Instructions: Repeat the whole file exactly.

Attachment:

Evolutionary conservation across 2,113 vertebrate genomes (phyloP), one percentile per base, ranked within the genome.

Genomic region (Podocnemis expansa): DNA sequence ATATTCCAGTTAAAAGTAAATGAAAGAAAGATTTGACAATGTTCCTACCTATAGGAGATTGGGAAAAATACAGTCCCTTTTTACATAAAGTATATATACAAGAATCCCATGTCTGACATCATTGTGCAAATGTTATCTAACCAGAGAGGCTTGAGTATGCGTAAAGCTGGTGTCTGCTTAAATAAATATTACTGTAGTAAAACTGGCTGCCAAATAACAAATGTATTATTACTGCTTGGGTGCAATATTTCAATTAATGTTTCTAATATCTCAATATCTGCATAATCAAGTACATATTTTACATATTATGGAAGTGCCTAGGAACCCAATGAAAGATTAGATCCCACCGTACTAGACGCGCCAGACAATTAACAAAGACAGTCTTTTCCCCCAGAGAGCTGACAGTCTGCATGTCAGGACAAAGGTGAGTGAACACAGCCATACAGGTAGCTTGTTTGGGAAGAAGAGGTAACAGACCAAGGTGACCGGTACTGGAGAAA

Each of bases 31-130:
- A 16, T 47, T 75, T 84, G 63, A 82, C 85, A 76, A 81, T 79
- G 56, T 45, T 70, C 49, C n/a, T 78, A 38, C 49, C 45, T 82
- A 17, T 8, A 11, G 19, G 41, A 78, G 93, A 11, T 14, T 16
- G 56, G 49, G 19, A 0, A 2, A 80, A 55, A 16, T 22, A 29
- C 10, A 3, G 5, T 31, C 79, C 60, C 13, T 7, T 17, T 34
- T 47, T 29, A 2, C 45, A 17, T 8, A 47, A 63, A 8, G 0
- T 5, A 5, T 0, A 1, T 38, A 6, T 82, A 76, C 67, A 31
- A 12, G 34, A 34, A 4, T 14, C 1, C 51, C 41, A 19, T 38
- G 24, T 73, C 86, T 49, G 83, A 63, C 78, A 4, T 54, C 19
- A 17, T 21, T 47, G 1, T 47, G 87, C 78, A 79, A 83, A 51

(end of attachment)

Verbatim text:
Evolutionary conservation across 2,113 vertebrate genomes (phyloP), one percentile per base, ranked within the genome.

Genomic region (Podocnemis expansa): DNA sequence ATATTCCAGTTAAAAGTAAATGAAAGAAAGATTTGACAATGTTCCTACCTATAGGAGATTGGGAAAAATACAGTCCCTTTTTACATAAAGTATATATACAAGAATCCCATGTCTGACATCATTGTGCAAATGTTATCTAACCAGAGAGGCTTGAGTATGCGTAAAGCTGGTGTCTGCTTAAATAAATATTACTGTAGTAAAACTGGCTGCCAAATAACAAATGTATTATTACTGCTTGGGTGCAATATTTCAATTAATGTTTCTAATATCTCAATATCTGCATAATCAAGTACATATTTTACATATTATGGAAGTGCCTAGGAACCCAATGAAAGATTAGATCCCACCGTACTAGACGCGCCAGACAATTAACAAAGACAGTCTTTTCCCCCAGAGAGCTGACAGTCTGCATGTCAGGACAAAGGTGAGTGAACACAGCCATACAGGTAGCTTGTTTGGGAAGAAGAGGTAACAGACCAAGGTGACCGGTACTGGAGAAA

Each of bases 31-130:
- A 16, T 47, T 75, T 84, G 63, A 82, C 85, A 76, A 81, T 79
- G 56, T 45, T 70, C 49, C n/a, T 78, A 38, C 49, C 45, T 82
- A 17, T 8, A 11, G 19, G 41, A 78, G 93, A 11, T 14, T 16
- G 56, G 49, G 19, A 0, A 2, A 80, A 55, A 16, T 22, A 29
- C 10, A 3, G 5, T 31, C 79, C 60, C 13, T 7, T 17, T 34
- T 47, T 29, A 2, C 45, A 17, T 8, A 47, A 63, A 8, G 0
- T 5, A 5, T 0, A 1, T 38, A 6, T 82, A 76, C 67, A 31
- A 12, G 34, A 34, A 4, T 14, C 1, C 51, C 41, A 19, T 38
- G 24, T 73, C 86, T 49, G 83, A 63, C 78, A 4, T 54, C 19
- A 17, T 21, T 47, G 1, T 47, G 87, C 78, A 79, A 83, A 51